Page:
You are about to pay even more to heat your home. Here’s what you can do about it.

As September draws to a close, this is a good time to think about the cost of heating and what you can do about it. For some, it may mean committing to living in a house or apartment that is a little cooler than you might want. Others might consider following a plan that averages payment over 12 months. And some may need to seek public assistance.

Here are some things to know:

Q. How much are the energy costs higher?

A. It depends on how you heat: natural gas, oil or electricity. Just over half of Massachusetts households heat with natural gas, while about a quarter use oil and just under 20% use electricity.

Q. By how much will natural gas prices rise?

A. Predicting future energy prices is a risky undertaking. But a good source could be the Energy Information Administration. In its September “Outlook Report” it includes data on natural gas prices for the first three months of next year, the winter time in New England. Last winter, according to EIA data, natural gas prices increased by a whopping 21% from the previous year. And the report goes on to forecast a 15% increase for the winter of 2023.

A 15 percent increase this winter on top of last winter’s 21 percent increase would place a substantial burden on all consumers, especially fixed income ones.

But the EIA estimate may prove overly optimistic for consumers. National Grid, one of the largest utilities in the region, has filed a request to state regulators for a tariff hike of up to 24 percent for this winter.

D. And the heat of the oil?

A. The three-month average price of a gallon of home heating oil in Massachusetts in the winter of 2022 was $ 4.32, according to EIA data. As of September 6, the average cost of a gallon of home heating oil was $ 4.73, about 10 percent more than last winter, according to data from the State Department of Energy Resources.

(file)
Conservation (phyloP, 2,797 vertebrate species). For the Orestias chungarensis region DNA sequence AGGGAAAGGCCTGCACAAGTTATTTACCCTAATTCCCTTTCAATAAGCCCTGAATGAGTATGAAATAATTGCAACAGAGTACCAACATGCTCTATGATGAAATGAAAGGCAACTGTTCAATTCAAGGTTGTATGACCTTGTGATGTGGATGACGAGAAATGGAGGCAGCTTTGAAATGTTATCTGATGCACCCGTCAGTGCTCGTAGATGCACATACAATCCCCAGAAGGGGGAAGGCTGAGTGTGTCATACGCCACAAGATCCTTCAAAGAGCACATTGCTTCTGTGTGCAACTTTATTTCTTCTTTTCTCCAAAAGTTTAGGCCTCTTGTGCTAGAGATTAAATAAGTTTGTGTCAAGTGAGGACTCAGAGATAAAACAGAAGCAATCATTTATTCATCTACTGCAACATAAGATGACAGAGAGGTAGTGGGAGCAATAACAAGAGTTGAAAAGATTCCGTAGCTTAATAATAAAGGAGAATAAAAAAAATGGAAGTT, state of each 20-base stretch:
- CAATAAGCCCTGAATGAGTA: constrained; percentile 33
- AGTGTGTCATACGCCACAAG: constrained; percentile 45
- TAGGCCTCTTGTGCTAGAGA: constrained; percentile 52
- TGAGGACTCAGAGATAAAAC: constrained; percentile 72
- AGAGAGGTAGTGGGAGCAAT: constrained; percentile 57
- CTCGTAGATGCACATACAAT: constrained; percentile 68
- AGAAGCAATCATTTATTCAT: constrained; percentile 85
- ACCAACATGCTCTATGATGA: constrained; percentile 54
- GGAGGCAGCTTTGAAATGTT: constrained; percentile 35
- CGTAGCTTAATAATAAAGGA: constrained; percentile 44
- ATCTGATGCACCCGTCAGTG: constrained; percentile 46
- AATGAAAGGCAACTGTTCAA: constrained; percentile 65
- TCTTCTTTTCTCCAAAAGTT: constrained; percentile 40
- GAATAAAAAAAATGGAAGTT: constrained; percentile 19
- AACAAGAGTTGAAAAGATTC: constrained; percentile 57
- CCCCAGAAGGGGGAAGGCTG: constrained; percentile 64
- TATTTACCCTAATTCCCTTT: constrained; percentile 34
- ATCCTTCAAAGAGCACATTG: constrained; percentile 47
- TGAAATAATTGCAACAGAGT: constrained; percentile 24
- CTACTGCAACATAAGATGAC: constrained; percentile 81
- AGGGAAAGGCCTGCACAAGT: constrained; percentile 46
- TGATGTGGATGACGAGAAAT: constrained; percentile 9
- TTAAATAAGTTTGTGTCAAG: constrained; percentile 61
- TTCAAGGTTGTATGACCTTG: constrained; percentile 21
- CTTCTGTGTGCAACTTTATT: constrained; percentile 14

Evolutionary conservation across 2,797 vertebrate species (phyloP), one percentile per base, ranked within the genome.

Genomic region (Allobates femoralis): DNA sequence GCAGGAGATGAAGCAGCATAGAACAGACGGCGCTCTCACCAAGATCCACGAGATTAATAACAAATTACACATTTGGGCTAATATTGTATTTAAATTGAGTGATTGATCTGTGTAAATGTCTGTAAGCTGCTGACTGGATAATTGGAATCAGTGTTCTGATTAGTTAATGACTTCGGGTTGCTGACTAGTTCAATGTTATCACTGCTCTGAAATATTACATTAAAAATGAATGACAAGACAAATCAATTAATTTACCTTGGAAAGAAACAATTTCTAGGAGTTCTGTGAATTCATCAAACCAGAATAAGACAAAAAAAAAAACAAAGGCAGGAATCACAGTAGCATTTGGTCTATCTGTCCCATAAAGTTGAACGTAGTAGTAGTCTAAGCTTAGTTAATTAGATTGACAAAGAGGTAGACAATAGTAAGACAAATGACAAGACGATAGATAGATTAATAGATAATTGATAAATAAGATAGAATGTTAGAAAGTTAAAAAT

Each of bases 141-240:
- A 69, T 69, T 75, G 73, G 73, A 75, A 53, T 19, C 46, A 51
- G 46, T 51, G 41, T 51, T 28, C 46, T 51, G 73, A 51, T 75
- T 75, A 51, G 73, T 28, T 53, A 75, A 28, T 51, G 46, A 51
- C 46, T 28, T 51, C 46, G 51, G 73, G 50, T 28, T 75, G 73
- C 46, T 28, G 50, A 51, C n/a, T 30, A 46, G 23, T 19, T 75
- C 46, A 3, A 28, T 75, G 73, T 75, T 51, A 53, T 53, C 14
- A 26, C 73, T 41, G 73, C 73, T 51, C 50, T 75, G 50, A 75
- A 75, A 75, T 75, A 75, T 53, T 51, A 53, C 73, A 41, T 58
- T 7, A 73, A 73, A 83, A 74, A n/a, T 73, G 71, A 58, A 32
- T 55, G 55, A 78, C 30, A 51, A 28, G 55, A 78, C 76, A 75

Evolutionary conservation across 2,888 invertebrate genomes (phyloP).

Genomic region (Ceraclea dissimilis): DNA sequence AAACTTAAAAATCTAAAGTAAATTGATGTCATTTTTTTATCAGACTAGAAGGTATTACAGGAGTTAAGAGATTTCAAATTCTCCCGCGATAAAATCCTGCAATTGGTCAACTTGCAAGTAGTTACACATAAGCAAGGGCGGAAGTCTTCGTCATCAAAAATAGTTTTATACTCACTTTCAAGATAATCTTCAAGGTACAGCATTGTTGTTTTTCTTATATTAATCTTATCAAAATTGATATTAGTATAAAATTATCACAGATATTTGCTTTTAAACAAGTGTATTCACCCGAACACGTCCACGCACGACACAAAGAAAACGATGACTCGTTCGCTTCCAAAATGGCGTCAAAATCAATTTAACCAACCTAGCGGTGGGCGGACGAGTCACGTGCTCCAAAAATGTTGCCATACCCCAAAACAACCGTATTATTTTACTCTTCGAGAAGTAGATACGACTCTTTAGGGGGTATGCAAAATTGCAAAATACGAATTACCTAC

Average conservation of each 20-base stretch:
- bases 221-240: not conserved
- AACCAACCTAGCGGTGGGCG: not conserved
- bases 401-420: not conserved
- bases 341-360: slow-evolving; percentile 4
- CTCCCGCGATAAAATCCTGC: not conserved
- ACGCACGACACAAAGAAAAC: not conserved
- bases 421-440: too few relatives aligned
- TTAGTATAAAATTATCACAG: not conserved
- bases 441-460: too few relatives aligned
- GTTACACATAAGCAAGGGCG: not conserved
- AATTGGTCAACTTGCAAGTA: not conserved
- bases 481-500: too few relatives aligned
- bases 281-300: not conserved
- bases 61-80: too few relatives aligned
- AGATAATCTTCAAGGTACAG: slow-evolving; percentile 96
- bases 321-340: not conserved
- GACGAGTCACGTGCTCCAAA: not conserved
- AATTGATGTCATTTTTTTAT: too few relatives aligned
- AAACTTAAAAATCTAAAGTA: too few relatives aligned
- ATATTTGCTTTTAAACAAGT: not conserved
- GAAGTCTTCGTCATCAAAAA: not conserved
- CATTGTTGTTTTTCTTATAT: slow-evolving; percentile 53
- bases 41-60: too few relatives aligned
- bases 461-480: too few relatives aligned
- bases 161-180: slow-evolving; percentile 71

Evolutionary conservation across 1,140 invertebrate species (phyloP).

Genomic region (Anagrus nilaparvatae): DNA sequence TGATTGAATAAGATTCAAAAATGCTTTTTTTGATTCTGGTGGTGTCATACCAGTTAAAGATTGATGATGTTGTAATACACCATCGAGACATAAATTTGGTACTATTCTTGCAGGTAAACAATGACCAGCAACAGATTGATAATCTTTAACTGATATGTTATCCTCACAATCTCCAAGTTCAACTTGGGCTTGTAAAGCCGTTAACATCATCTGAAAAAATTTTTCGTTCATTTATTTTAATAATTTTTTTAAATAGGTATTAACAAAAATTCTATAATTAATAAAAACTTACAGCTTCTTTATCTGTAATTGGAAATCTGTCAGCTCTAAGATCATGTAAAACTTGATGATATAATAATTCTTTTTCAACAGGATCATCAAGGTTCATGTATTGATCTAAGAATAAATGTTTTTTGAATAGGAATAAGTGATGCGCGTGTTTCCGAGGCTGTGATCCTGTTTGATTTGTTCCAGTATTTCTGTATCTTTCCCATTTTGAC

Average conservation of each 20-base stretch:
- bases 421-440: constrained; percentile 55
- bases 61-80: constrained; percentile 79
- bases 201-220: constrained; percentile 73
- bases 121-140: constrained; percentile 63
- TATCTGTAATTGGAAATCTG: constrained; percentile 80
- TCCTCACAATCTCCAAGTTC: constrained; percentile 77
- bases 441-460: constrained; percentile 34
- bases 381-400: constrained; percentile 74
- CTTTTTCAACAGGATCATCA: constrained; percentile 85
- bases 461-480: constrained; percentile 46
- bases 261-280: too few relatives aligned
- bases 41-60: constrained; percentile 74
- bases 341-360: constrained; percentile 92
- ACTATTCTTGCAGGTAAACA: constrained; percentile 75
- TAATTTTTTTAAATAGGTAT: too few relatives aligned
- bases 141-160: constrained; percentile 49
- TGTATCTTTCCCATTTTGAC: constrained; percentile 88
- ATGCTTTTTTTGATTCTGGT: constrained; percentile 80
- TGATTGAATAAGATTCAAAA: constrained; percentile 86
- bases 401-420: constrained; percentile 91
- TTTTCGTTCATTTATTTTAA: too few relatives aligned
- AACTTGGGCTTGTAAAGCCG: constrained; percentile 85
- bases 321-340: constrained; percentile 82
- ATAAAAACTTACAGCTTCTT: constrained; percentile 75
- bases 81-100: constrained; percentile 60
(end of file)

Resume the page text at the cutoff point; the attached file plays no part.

But keep in mind that home heating oil users have already seen an astonishing 57% increase in price in the winter of 2022, compared to the previous year, according to EIA data.

Q. What about electric heating?

EIA data shows that there was a 12% increase in New England in the winter of 2022, compared to the previous year. And it goes on to forecast a 17% increase for the same period in 2023.

Again, two consecutive years of double-digit increase.

And it could be a lot worse. National Grid this week called for a whopping 64% increase in its electricity tariff.

Q. What is the best way to save on heating costs?

A. Use less energy by turning down the thermostat. The Department of Energy recommends setting the thermostat to 68 degrees or less when you are home and awake and to 60 degrees when no one is home or sleeping. That alone could save you 10 percent, the DOE says. (A programmable thermostat can help you control your settings.)

Eversource, the region’s largest utility, says you can cut your natural gas and electricity heating costs by about 60 percent by turning down the thermostat from 75 degrees to 65 degrees.

Eversource, the region’s largest utility, says you can cut your natural gas and electricity heating costs by about 60 percent by turning down the thermostat from 75 degrees to 65 degrees.Eversource